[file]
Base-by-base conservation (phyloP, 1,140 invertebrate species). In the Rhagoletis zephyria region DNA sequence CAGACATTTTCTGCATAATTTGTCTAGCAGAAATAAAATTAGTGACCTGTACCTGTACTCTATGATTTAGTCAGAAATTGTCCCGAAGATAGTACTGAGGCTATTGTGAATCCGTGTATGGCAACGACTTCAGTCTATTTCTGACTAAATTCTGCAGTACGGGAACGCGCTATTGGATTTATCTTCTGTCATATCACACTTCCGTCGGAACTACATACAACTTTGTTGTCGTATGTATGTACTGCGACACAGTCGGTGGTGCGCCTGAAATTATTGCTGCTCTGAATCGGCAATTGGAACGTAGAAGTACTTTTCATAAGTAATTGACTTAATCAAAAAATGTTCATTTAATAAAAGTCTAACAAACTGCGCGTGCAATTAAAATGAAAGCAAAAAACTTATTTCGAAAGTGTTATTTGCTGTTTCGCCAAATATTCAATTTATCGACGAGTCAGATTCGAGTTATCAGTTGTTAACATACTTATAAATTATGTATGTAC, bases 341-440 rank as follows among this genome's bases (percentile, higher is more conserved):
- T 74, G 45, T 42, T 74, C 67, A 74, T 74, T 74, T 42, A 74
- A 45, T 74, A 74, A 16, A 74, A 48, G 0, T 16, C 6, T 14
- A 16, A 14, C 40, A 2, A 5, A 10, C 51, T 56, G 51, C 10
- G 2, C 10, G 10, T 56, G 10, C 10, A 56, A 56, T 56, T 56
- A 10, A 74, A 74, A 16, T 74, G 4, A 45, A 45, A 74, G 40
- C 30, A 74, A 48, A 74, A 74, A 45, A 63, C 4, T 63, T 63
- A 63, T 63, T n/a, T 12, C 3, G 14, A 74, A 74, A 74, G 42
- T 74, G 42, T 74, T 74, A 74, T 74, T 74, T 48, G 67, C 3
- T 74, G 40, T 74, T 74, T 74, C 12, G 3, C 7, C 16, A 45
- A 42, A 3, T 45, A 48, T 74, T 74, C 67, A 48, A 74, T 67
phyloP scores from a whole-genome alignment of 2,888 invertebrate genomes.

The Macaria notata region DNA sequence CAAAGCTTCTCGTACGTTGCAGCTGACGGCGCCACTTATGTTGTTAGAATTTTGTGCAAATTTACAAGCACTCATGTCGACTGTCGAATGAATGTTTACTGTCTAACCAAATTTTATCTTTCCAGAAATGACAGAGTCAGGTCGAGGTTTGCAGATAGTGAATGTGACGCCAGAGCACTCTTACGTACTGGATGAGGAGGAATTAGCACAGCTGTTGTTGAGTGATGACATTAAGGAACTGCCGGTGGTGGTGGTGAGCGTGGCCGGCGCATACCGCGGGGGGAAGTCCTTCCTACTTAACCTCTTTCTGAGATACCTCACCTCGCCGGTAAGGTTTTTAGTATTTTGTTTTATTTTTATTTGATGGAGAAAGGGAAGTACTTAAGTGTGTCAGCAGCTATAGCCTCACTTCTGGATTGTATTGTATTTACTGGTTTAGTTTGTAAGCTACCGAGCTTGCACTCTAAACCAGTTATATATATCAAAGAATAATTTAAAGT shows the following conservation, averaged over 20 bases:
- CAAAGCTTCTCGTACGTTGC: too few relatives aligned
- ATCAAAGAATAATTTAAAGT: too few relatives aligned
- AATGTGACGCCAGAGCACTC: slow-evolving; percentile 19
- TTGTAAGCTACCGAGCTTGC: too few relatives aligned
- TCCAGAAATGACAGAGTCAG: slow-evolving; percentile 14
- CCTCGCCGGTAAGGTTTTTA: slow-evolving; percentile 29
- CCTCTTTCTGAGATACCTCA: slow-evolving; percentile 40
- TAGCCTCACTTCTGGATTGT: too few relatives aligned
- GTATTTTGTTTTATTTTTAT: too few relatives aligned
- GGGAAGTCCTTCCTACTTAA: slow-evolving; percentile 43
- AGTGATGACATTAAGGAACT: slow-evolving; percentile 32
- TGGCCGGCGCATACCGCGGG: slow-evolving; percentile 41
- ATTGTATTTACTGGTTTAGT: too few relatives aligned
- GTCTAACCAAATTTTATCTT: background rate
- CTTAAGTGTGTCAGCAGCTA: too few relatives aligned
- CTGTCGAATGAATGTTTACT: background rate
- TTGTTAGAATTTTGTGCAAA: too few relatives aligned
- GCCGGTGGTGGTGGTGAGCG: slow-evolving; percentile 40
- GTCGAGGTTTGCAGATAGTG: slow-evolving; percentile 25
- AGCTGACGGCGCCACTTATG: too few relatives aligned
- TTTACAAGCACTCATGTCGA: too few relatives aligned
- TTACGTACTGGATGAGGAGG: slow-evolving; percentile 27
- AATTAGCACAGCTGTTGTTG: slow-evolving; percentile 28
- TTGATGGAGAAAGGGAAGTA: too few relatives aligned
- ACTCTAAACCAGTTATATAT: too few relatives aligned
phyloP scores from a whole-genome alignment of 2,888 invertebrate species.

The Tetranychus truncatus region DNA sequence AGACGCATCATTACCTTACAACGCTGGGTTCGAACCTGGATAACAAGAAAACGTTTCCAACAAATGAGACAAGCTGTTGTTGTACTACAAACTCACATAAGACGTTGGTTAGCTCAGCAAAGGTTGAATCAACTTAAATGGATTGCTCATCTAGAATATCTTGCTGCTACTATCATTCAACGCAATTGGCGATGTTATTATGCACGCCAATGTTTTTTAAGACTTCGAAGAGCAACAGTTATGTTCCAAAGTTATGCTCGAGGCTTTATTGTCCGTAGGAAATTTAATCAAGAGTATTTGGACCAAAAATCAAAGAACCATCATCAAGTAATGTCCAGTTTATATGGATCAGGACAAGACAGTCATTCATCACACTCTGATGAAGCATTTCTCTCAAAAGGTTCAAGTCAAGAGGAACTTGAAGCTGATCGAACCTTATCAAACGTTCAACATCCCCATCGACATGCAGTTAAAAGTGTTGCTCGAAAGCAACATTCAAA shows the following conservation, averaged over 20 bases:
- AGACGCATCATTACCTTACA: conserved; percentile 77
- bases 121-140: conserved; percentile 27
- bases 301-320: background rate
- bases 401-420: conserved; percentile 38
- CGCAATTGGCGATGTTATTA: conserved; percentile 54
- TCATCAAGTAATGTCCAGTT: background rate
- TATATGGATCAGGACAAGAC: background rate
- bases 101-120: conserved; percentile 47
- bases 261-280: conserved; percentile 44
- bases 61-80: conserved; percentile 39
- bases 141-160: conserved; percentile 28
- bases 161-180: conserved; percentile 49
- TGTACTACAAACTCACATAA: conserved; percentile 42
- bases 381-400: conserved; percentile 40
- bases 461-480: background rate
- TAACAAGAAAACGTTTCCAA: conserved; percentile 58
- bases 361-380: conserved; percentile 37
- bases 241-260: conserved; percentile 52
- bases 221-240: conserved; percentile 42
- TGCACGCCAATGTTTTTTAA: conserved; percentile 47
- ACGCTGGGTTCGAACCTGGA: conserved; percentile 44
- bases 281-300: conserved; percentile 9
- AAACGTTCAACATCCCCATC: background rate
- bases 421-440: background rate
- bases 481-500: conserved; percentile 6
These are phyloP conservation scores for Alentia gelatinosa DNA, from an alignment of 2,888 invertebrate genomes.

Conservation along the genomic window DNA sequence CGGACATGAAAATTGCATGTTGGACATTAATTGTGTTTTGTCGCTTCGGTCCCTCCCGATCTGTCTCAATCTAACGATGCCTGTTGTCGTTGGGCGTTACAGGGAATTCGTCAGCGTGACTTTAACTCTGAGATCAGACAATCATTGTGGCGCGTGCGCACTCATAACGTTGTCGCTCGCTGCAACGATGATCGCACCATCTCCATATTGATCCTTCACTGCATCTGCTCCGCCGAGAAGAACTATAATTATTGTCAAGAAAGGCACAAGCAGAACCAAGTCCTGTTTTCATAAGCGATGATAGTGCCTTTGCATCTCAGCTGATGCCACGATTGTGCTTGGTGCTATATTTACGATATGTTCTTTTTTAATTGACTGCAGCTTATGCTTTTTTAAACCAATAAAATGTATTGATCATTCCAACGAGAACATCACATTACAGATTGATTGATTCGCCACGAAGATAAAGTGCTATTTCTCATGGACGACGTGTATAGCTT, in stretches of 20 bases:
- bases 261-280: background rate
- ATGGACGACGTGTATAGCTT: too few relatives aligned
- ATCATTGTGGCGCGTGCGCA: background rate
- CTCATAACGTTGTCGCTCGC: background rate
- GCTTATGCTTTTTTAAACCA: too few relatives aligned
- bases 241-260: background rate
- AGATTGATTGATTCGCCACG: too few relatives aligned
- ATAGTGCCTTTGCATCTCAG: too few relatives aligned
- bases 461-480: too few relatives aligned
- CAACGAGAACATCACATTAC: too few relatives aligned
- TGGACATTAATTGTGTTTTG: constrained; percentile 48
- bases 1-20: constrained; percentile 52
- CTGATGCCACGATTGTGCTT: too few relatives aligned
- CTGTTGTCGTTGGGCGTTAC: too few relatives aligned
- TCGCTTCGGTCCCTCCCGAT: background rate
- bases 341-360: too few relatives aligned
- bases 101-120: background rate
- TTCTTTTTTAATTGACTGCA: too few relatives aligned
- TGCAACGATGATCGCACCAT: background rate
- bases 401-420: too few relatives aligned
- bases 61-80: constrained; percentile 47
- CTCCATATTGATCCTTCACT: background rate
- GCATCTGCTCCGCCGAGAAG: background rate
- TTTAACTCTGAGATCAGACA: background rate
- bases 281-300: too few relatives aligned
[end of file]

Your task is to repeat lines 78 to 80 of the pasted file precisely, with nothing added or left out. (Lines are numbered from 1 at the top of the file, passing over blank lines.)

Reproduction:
- TGGACATTAATTGTGTTTTG: constrained; percentile 48
- bases 1-20: constrained; percentile 52
- CTGATGCCACGATTGTGCTT: too few relatives aligned